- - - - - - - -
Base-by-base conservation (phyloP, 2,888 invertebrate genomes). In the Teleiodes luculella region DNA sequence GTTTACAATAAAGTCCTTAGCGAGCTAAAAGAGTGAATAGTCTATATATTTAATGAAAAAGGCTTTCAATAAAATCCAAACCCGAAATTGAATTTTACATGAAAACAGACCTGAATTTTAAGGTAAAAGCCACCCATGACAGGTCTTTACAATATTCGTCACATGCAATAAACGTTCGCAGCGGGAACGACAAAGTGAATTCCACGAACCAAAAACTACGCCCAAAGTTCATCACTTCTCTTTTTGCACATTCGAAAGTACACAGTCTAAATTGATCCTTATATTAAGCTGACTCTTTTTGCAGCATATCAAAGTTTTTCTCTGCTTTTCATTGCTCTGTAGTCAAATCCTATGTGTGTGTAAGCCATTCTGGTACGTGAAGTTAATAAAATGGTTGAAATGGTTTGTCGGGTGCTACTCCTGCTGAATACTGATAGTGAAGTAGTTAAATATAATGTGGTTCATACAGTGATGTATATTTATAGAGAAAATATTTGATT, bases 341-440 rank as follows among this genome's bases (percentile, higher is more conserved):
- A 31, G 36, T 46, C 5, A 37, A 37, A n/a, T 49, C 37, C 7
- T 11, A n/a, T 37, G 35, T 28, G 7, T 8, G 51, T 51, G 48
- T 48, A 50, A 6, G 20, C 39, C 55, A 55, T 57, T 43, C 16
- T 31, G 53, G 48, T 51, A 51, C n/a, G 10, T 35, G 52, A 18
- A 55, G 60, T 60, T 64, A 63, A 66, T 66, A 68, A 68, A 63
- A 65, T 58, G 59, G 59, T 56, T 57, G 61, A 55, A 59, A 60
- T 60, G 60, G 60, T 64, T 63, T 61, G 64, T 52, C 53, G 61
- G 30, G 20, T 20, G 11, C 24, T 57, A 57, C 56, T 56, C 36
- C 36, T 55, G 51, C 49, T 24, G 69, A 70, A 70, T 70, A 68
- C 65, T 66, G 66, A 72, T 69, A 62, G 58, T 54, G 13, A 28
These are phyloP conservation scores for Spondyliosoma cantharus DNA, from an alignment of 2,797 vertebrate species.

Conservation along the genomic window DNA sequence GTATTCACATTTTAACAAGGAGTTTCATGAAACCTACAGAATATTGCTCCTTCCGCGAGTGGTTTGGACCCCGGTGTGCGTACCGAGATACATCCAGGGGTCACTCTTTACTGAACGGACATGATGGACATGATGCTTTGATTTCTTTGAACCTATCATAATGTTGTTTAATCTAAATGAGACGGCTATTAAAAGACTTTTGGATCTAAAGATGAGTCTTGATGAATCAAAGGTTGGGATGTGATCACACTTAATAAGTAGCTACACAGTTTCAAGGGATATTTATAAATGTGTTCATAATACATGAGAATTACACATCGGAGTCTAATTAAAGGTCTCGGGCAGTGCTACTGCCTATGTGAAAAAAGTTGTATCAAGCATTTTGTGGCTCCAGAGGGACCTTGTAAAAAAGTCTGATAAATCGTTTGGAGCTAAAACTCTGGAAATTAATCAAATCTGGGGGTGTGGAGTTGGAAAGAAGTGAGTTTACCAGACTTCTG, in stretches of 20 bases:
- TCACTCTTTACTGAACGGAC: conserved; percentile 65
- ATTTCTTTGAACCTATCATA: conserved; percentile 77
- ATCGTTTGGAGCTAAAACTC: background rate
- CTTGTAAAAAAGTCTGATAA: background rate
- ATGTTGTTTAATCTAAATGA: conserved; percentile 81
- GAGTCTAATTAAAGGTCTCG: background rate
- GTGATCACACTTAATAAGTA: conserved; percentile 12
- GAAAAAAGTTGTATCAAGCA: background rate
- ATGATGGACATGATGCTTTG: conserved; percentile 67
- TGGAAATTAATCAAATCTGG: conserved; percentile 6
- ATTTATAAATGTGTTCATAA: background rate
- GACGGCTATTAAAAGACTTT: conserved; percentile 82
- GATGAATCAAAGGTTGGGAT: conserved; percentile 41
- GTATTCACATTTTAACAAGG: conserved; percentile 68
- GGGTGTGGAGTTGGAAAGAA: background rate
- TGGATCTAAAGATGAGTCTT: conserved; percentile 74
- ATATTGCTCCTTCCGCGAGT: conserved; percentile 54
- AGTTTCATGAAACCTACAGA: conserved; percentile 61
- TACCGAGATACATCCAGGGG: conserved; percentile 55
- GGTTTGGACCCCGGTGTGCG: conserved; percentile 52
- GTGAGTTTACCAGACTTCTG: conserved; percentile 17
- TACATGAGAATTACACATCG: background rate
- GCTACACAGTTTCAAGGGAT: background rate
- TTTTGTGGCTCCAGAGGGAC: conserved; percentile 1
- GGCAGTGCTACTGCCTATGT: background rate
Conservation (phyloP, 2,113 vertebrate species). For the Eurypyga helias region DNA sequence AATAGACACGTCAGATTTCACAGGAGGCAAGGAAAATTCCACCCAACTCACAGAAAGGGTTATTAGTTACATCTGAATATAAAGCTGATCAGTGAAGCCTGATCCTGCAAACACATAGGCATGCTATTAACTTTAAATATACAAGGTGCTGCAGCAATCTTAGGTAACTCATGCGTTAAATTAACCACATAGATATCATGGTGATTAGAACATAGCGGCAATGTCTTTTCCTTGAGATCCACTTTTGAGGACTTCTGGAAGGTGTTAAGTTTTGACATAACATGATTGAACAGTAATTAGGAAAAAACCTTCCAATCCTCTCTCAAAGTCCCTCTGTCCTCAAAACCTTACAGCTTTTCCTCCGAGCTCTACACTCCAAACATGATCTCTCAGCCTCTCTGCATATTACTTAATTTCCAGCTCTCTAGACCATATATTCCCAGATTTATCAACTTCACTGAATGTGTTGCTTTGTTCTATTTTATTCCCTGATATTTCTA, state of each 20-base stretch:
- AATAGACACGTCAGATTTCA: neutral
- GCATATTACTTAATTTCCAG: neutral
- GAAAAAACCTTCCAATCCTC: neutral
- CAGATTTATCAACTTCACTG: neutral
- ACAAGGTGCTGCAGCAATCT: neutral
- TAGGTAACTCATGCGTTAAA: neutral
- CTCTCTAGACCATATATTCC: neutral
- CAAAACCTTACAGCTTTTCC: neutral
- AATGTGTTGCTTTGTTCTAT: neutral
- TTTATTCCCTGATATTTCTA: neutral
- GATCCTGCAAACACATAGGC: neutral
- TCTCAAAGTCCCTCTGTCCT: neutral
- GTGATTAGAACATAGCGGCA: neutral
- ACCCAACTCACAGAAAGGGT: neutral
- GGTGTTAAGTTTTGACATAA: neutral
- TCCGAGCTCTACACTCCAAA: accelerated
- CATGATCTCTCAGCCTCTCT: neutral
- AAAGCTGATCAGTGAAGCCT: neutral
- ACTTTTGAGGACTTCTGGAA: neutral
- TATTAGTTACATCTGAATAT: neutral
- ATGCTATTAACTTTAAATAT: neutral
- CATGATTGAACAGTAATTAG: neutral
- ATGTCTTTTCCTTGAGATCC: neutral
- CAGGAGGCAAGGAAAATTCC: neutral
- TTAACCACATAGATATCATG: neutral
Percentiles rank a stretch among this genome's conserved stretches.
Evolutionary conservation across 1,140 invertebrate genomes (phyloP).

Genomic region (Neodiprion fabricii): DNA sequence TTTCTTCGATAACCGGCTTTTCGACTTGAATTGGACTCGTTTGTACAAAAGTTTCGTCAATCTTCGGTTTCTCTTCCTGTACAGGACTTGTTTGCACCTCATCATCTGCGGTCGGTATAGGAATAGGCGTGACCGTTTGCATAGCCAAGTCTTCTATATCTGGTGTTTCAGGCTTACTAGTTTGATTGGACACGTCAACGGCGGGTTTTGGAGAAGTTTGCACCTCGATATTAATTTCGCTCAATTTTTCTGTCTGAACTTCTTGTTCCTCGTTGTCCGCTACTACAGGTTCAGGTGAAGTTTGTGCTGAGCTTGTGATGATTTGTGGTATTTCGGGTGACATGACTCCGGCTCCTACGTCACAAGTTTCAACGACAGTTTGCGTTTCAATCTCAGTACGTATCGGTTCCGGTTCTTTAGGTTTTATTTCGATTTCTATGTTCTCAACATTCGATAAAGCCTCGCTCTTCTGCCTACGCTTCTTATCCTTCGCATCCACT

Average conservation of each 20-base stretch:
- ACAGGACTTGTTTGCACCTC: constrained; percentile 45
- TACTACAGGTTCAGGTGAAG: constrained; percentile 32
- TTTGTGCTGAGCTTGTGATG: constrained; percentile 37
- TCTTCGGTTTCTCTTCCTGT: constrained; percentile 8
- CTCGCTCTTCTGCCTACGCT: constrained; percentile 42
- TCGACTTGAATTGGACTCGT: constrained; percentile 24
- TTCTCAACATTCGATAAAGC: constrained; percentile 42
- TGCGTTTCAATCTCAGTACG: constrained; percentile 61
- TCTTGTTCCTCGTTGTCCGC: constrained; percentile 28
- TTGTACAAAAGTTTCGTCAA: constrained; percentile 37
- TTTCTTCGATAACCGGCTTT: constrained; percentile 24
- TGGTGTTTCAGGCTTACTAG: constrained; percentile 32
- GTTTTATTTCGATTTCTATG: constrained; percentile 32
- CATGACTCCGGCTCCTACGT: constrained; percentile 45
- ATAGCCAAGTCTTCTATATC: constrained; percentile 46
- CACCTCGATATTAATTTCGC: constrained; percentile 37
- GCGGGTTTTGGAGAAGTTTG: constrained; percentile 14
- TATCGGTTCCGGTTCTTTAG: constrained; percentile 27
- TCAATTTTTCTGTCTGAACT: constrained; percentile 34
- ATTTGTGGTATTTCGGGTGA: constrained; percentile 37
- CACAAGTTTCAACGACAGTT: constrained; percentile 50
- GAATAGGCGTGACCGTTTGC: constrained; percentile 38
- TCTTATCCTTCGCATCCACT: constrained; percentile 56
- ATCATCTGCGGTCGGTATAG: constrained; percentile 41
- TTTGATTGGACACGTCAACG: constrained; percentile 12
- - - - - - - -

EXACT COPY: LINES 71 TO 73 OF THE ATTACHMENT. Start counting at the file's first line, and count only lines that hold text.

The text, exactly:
- TTTGTGCTGAGCTTGTGATG: constrained; percentile 37
- TCTTCGGTTTCTCTTCCTGT: constrained; percentile 8
- CTCGCTCTTCTGCCTACGCT: constrained; percentile 42